President Nicholas Maduro’s attempts to control inflation have had some effect, but without more severe measures we think that price pressures will probably remain extremely high over the coming months.
- President Nicolas Maduro’s attempts to control inflation have had some effect, but without more severe measures we think that price pressures will probably remain extremely high over the coming months.
- After peaking at 350,000% y/y in January, Venezuelan inflation began to ease over the first half of this year. (See Chart 1.) But conditions have worsened again more recently, in month-on-month terms inflation doubled from 33% in July to 65% m/m in August.
- Inflation was brought down via two methods which cut the pace of growth in the monetary base in half. The first was a curtailing of public spending, which eased public borrowing from the central bank, financed by the printing of bolivars. This process nearly ceased between January and March. (See Chart 1 again.)
- Secondly, the central bank sharply tightened reserve requirements from 31% in January to 57% in February. This reduced credit expansion, which caused the average commercial bank lending rate to rise from 22.4% in January to around 32% between February and August. And given that many Venezuelans were using credit to buy dollars, the reduction in lending eased pressure on the Bolivar.
- We think that the August pickup in m/m inflation has occurred because deficit monetisation only ceased temporarily. Since March, the central bank has extended around 90 trillion bolivars of credit to the public sector. This has doubled the government’s debt pile extended by the central bank. (See Chart 1 again.)
- Furthermore, we don’t think that the reserve requirement policy has been enough. Indeed, it could even prove to be detrimental. Though the policy initially stemmed the depreciation of the bolivar, the currency has weakened by around 70% against the dollar since May. And commercial lending rates are still too low. By comparison, in Argentina, where inflation is much lower, lending rates are 50%-pts higher.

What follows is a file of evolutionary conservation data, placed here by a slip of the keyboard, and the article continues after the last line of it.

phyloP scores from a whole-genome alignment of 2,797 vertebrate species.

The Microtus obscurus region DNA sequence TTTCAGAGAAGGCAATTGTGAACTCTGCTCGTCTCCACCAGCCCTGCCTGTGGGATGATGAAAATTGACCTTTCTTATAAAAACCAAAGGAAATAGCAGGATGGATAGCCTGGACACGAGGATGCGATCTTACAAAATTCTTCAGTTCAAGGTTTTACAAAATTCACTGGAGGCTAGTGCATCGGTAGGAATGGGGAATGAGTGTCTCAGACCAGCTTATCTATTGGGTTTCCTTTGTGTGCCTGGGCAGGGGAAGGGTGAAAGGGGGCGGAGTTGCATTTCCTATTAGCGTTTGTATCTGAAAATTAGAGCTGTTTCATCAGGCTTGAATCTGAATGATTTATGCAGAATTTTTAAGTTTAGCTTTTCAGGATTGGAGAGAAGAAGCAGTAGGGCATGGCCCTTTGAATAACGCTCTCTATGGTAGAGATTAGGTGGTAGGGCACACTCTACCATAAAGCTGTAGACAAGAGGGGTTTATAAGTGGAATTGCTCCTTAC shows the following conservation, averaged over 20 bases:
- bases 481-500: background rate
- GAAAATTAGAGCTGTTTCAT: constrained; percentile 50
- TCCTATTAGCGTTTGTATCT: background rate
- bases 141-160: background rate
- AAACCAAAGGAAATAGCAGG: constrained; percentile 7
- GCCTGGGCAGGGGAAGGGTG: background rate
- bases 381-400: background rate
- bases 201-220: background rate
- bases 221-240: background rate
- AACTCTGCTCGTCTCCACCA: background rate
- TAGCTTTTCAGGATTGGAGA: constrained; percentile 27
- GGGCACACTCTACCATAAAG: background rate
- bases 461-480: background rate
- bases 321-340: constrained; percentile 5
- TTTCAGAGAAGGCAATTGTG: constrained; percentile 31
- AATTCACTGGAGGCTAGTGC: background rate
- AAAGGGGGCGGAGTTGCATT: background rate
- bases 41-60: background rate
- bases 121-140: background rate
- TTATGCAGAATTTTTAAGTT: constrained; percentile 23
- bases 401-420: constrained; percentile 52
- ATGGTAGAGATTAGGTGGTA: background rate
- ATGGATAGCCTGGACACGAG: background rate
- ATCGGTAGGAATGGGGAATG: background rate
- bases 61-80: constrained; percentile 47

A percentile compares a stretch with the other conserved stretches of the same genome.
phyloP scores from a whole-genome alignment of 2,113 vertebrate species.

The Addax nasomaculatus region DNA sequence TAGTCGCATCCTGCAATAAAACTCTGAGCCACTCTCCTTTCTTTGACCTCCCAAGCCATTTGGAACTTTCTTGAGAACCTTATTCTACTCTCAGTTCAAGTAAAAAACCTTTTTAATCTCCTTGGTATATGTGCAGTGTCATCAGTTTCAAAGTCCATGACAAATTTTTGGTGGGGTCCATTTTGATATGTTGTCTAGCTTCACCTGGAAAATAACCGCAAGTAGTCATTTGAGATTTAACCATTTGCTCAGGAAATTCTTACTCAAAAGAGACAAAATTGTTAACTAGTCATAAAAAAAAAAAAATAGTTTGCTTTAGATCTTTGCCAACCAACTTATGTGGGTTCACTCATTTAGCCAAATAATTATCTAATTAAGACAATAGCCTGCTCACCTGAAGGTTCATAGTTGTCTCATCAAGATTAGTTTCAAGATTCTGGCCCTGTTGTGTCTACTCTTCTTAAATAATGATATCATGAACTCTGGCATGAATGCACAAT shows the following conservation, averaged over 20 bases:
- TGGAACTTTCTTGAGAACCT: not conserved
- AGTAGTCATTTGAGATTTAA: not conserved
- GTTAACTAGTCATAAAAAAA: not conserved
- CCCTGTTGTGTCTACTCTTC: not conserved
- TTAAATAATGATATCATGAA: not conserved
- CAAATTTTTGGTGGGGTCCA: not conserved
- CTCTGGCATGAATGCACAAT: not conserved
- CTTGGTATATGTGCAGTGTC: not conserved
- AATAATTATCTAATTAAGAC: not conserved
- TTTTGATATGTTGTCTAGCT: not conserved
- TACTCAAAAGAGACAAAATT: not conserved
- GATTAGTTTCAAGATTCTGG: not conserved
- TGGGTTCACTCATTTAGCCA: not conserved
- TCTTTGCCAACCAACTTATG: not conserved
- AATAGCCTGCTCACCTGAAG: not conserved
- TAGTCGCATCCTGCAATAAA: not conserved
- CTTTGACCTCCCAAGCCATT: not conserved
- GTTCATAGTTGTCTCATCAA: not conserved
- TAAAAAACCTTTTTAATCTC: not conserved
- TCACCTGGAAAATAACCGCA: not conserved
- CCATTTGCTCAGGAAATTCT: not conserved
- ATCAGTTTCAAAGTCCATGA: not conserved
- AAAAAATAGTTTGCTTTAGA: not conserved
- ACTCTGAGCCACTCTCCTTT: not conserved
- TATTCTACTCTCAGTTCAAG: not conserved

- A policy similar to Venezuela’s reserve requirements was tried by Argentina to tackle inflation in 1989, which backfired. Lending rates spiked, but credit extension growth stayed rapid, and inflation high. What’s more, higher interest rates increased the debt burden of the government, driving further deficit monetisation.
- We looked at five historical instances where Latin American countries experienced hyperinflationary episodes like Venezuela’s. In all the cases, (except for Chile in 1975), initial attempts to bring down inflation brought temporary relief, before inflation rebounded. Prior to regime change, the unsuccessful preceding governments tended to implement unorthodox monetary and currency targeting policies while continuing to run an unbalanced budget. Table 1 shows five key criteria (fiscal, monetary, and currency policy, regime change, and IMF bailouts). Green indicates that a criterion was met, and red the opposite. The final column shows whether the country successfully exited hyperinflation. What stands out is that no country in the sample successfully tamed hyperinflation without all five criteria being satisfied. As of now, Venezuela’s regime has satisfied just one. Achieving a lasting end to hyperinflation will most likely require significantly more action, including a change of regime. (For more, see our Focus.)
Chart 1: Venezuela – Credit to Public Sector & Inflation
Table 1: Responses to Hyperinflation
Sources: Refinitiv, BCV
Sources: Refinitiv, World Bank, IMF
Quinn Markwith, Latin American Economist, +44 20 7808 4072, firstname.lastname@example.org